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Here comes El Niño – and experts warn South Africa to ‘be prepared for the worst’

Here comes El Niño – and experts warn South Africa to ‘be prepared for the worst’

El Niño is here and experts are urging South Africans across sectors to prepare for droughts and heatwaves – even if they don’t materialise.

As the winter chill relinquishes its grip on South Africa, the nation is bracing for an enigmatic weather phenomenon that has the potential to disrupt the delicate balance of its ecosystems and communities: El Niño. 

The phenomenon is no stranger to South Africa, and its cyclical arrival has been documented for decades. While this naturally occurring climate cycle, characterised by the warming of ocean waters in the equatorial Pacific, has long been anticipated and forecast, its impacts remain a complex riddle for meteorologists and climatologists alike. Accordingly, the projected and likely outcomes of this year’s El Niño are both a source of concern and curiosity.

In separate interviews with Daily Maverick, Dr Neville Sweijd, director at the Alliance for Collaboration on Climate & Earth Systems Science (Access)  and a senior researcher at the Council for Scientific and Industrial Research, as well as Dr Ramontsheng Rapolaki, an expert in agrometeorology and climate modelling with the Agricultural Research Centre, shared more details. 

Sweijd explained that the links between specific impacts and El Niño are not simple to predict. 

Read more on Daily Maverick: As El Niño looms, South Africa – including the southwest – looks set for a wet winter

“We can only really see El Niño impacts when our summer rainfall comes… in general, there’s a relationship between the state of the ENSO (El Niño-Southern Oscillation) and the South African climate. In general, there’s an established relationship, but it’s kind of statistical because it’s not always a linear relationship. It’s more like, when we have El Niño, ‘this is the historical pattern and general likelihood of an impact’.”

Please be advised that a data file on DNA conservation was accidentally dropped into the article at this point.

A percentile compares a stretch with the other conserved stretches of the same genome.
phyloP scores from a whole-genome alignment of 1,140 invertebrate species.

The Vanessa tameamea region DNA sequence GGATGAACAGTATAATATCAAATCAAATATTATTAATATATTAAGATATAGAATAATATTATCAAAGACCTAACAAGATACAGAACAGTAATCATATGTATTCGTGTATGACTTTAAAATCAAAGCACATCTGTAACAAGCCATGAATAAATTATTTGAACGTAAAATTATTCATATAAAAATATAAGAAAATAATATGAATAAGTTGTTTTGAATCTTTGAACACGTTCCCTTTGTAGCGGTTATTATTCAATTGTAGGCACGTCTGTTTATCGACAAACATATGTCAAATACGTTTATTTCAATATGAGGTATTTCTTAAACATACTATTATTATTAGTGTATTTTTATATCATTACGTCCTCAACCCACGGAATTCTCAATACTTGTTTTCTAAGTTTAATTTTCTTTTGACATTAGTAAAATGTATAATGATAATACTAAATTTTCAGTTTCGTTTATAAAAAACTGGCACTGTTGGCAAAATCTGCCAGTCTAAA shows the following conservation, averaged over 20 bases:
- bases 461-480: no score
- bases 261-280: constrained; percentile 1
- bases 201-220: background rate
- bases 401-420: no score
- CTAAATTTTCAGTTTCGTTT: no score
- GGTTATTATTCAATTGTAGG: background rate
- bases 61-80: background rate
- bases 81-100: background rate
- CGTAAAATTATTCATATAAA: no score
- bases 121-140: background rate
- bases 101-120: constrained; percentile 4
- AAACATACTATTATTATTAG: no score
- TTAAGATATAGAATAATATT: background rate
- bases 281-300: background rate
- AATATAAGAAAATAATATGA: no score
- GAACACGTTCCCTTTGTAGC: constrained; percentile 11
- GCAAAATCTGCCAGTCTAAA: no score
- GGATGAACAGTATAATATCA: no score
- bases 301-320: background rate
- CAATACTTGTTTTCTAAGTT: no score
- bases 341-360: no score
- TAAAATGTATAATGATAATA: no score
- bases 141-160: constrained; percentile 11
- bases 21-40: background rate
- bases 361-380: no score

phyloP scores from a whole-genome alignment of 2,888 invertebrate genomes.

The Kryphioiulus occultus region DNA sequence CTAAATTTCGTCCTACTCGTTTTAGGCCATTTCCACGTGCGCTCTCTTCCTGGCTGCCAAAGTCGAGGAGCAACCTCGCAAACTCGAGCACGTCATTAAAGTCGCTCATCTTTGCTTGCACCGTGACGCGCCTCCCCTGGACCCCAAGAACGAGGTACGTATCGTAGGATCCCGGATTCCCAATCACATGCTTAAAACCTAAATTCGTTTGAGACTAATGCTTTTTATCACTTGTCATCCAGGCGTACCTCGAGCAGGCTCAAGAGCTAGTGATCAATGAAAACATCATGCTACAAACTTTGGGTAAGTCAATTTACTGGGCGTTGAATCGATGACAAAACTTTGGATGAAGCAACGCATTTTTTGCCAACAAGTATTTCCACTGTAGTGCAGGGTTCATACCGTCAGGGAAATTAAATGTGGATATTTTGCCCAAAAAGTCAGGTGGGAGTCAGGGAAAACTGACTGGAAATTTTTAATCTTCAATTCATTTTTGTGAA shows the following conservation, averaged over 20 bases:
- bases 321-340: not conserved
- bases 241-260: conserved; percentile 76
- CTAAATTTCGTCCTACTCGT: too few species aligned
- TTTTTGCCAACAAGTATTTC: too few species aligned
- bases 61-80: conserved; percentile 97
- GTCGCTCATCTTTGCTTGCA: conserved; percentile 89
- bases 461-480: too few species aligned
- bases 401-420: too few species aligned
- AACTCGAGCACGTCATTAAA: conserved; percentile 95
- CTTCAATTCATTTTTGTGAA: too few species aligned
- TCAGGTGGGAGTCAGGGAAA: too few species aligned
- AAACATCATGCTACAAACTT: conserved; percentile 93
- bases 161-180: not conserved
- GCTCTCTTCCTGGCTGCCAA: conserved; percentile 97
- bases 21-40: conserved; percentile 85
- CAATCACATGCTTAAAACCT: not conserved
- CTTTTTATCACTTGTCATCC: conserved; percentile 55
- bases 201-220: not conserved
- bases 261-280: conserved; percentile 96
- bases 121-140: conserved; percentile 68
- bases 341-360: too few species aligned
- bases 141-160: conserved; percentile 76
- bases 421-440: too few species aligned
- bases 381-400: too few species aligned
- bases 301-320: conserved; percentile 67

Rapolaki noted that “the nature of extreme weather impacts varies due to the complex interaction between the El Niño event and other regional atmospheric circulation systems. These systems can either intensify or weaken the effects of El Niño over our region. 

The climate risk for a full-impact El Niño is a failure of the summer rainfall.

“At this stage, we can only anticipate the occurrence of El Niño events, but we cannot precisely predict their exact impacts. As a result, expecting El Niño does not guarantee the occurrence of severe drought conditions, given the complex nature of ocean-atmospheric circulation at play.”

But what indications do we have of any impact El Niño is having right now?

Sweijd suggested we look to our neighbours in the northern hemisphere for clues. 

“We’ve seen these record temperatures in the northern hemisphere, which were kind of predicted. That doesn’t automatically mean we will see the same thing in the southern hemisphere summer… these record temperatures in the northern hemisphere are a combination of things. There is a general warming trend that’s taking place and then you’re adding an extreme on top of that. On average, if you’re starting with a temperature increase, and you add two more degrees to that, then you’re gonna hit a record.” 

Read more on Daily Maverick: Hot, hot July 2023 set to be hottest month in recorded history — almost certainly caused by humans burning fossil fuels

Asked what some of the risks associated with El Niño in South Africa are, Sweijd identified the risk to the summer rains.

“The climate risk for a full-impact El Niño is a failure of the summer rainfall… so it’s drought. In 2015, we had extreme drought in the north of the country and in KwaZulu-Natal. However, what’s different about this year is that we have just come off the back of three La Niña years. La Niña does the opposite. It results in above-average rainfall in the summer rainfall period. 

“So, the difference is that if the summer rainfalls fail, this year, there is a reserve. It’s hard to know, but that’s just the water. And so, assuming that water is available and is properly distributed, and managed, and so on and so forth, then it could offset the impact of an extreme drought should that happen.”